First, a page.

NFL answers NFLPA, insisting injury rates are same on synthetic surfaces vs. grass

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The NFL released a statement Saturday after an NFL Players Association PR campaign against artificial turf surfaces, specifically the “slit-film surfaces” that seven teams play their home games on.

“As the NFLPA knows from the meeting of our Joint Field Surface Safety & Performance Committee earlier this month, there was no difference between the number of injuries on synthetic surfaces versus grass,” Jeff Miller, the NFL’s executive vice president of communications, public affairs and policy, said in a statement. “While slit-film surfaces, one type of synthetic material, have 2-3 more injuries per year, most of them are ankle sprains — a low-burden injury — whereas slit film also sees a lower rate of fewer high-burden ACL injuries compared to other synthetic fields. As a result, the league and NFLPA’s joint experts did not recommend any changes to surfaces at the meeting but agreed more study is needed.”

The NFL and NFLPA contract a third-party company called IQVIA to compile and analyze data on every injury during every season. Their joint Surfaces Committee uses the data to compare injuries in each of the league’s 30 stadiums.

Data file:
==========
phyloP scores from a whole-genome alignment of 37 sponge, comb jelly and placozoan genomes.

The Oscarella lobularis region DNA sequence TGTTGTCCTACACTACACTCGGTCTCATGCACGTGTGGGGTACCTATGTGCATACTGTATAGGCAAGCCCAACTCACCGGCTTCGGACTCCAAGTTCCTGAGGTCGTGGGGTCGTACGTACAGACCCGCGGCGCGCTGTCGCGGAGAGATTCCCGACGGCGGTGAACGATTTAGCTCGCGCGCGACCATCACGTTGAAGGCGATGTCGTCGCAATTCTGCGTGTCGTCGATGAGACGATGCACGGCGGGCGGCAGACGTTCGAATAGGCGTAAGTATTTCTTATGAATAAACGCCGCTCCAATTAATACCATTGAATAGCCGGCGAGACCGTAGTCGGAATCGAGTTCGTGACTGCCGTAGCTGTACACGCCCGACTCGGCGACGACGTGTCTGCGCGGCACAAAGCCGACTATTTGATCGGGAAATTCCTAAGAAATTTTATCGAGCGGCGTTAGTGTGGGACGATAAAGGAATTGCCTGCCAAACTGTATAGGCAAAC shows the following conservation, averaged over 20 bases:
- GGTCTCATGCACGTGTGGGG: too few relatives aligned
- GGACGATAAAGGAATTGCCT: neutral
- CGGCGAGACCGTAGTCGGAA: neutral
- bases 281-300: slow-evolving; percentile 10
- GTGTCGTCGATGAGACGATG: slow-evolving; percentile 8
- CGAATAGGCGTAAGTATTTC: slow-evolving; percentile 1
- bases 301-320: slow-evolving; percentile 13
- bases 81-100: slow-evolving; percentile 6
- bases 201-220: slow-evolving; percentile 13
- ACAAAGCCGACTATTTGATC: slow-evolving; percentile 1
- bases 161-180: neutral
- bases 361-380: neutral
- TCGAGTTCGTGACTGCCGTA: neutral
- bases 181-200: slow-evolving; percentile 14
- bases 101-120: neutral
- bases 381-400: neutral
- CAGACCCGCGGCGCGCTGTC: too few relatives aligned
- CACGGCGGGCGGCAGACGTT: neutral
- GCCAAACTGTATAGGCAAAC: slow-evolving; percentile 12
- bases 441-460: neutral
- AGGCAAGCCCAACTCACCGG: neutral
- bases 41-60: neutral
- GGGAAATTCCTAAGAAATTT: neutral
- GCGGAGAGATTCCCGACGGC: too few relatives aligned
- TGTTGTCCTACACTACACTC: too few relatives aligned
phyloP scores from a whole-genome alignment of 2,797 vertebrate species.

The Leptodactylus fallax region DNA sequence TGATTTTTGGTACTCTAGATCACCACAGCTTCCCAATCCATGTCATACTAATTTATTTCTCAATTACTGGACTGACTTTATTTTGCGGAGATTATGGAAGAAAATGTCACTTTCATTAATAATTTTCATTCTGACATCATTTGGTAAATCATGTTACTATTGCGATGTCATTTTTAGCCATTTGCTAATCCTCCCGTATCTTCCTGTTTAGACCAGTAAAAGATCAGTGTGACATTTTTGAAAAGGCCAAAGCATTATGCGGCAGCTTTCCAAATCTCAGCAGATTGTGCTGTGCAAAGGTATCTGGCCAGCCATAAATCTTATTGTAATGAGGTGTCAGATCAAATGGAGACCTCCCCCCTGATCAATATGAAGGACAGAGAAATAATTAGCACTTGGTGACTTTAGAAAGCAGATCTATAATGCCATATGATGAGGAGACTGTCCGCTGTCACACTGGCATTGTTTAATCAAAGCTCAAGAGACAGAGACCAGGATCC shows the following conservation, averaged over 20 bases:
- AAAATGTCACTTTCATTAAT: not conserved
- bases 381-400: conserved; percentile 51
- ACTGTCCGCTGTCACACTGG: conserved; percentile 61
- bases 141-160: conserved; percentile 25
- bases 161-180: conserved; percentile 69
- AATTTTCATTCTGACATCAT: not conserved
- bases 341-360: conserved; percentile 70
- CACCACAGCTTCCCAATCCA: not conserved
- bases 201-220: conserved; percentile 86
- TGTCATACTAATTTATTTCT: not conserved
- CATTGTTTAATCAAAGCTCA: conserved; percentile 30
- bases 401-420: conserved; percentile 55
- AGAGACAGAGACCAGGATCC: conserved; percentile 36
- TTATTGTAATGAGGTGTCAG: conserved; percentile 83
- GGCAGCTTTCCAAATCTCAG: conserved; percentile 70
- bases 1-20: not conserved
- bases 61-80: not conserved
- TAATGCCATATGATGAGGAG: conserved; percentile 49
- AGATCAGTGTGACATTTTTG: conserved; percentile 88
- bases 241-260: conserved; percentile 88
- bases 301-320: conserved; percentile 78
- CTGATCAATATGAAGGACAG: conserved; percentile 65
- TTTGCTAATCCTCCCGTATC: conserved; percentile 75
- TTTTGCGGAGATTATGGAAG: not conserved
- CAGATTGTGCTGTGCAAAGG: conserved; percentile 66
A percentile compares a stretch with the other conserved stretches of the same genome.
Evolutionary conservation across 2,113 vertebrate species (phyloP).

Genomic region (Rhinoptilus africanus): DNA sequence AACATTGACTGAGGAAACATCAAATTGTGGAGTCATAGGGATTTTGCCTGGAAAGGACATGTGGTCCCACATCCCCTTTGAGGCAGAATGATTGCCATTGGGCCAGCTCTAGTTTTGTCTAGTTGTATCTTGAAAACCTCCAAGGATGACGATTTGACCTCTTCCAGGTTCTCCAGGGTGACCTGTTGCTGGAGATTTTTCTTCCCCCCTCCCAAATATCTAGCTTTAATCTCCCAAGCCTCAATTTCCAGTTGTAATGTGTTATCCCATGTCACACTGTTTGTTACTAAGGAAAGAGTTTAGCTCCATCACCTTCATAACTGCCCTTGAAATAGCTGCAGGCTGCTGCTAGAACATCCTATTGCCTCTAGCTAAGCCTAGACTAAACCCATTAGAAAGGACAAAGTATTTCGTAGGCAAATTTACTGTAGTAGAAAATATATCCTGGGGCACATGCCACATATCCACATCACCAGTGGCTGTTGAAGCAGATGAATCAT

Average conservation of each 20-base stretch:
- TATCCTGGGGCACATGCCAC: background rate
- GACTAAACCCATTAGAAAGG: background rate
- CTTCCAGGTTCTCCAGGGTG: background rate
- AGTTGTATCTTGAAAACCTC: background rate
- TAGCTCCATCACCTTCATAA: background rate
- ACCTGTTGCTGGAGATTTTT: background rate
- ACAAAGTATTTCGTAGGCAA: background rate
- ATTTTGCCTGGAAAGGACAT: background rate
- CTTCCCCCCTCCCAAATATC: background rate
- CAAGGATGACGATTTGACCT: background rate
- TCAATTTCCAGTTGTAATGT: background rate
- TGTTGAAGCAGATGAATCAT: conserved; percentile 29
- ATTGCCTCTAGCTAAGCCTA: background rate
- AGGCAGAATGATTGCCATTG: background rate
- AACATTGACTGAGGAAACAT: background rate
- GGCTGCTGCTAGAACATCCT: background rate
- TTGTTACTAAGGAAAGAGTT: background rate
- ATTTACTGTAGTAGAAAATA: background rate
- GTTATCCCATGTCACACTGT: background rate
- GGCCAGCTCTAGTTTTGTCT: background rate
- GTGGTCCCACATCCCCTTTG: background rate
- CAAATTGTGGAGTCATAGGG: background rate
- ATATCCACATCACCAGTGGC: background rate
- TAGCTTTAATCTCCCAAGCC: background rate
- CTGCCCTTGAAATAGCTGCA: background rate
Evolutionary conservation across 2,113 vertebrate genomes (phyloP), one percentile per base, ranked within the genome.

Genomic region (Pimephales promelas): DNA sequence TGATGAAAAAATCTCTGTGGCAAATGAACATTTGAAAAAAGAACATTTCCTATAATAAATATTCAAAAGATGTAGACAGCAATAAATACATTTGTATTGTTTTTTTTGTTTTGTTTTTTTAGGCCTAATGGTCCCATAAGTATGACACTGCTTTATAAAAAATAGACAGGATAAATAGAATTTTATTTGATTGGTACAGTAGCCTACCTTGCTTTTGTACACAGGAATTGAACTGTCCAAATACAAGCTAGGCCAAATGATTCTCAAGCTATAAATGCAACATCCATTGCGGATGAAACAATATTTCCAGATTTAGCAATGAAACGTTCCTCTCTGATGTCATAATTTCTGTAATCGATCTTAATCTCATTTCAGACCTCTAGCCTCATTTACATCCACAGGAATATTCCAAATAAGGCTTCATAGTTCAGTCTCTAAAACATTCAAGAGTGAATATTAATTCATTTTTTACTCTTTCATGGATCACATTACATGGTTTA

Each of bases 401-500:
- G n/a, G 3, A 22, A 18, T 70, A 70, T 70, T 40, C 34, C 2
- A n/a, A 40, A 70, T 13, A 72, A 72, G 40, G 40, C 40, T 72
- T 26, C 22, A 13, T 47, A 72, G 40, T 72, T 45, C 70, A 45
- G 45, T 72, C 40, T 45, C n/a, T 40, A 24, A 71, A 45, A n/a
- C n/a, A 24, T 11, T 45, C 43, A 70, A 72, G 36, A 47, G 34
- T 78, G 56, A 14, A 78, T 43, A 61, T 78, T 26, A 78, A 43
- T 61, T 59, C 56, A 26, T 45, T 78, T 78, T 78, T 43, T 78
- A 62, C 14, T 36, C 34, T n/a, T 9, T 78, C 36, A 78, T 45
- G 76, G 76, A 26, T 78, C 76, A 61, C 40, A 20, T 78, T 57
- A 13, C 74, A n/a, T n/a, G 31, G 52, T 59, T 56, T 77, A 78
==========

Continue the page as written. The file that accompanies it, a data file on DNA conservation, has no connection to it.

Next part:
The committee presented findings to owners during last month’s meeting in New York.

It focused on non-contact injuries, which as recently as 2019, were notably higher on artificial turf fields. The difference between the surfaces began narrowing in 2020, and last season, the numbers were nearly identical.

The incident rate for artificial turf in 2021 was.042 per 100 and .041 per 100 for grass surfaces.

Cowboys owner Jerry Jones, whose team plays on turf, dismissed players’ concerns, citing the committee’s findings.

The NFLPA responded, accusing the “NFL PR machine [of going] into overdrive to spin a more favorable narrative to what the union and players know is a problem.”

NFLPA president JC Tretter, on the NFLPA’s website, requested: (1) the immediate replacement and ban of all slit-film turf; (2) no longer allowing games to be played on fields with “clear visual abnormalities”; (3) the raising of the field standards and testing the safety and performance of all surfaces; (4) the clearing the excess people and dangerous equipment from the sidelines.

The Giants, Jets, Lions, Vikings, Saints, Colts and Bengals play on slit-film turf. The NFLPA claims those surfaces have “higher in-game injury rates” compared to all other surfaces for non-contact injuries, missed time injuries, lower extremity injuries and foot/ankle injuries.

NFL players made a united, organized effort to win the PR campaign Saturday, hoping to force the league to play all its games entirely on grass.

“We know the data,” Cowboys tight end Dalton Schultz tweeted. “Our union and the league agree that we should eliminate slit-film turf. The NFL isn’t willing to mandate this change, so we as players are going to keep talking about this issue until it changes.”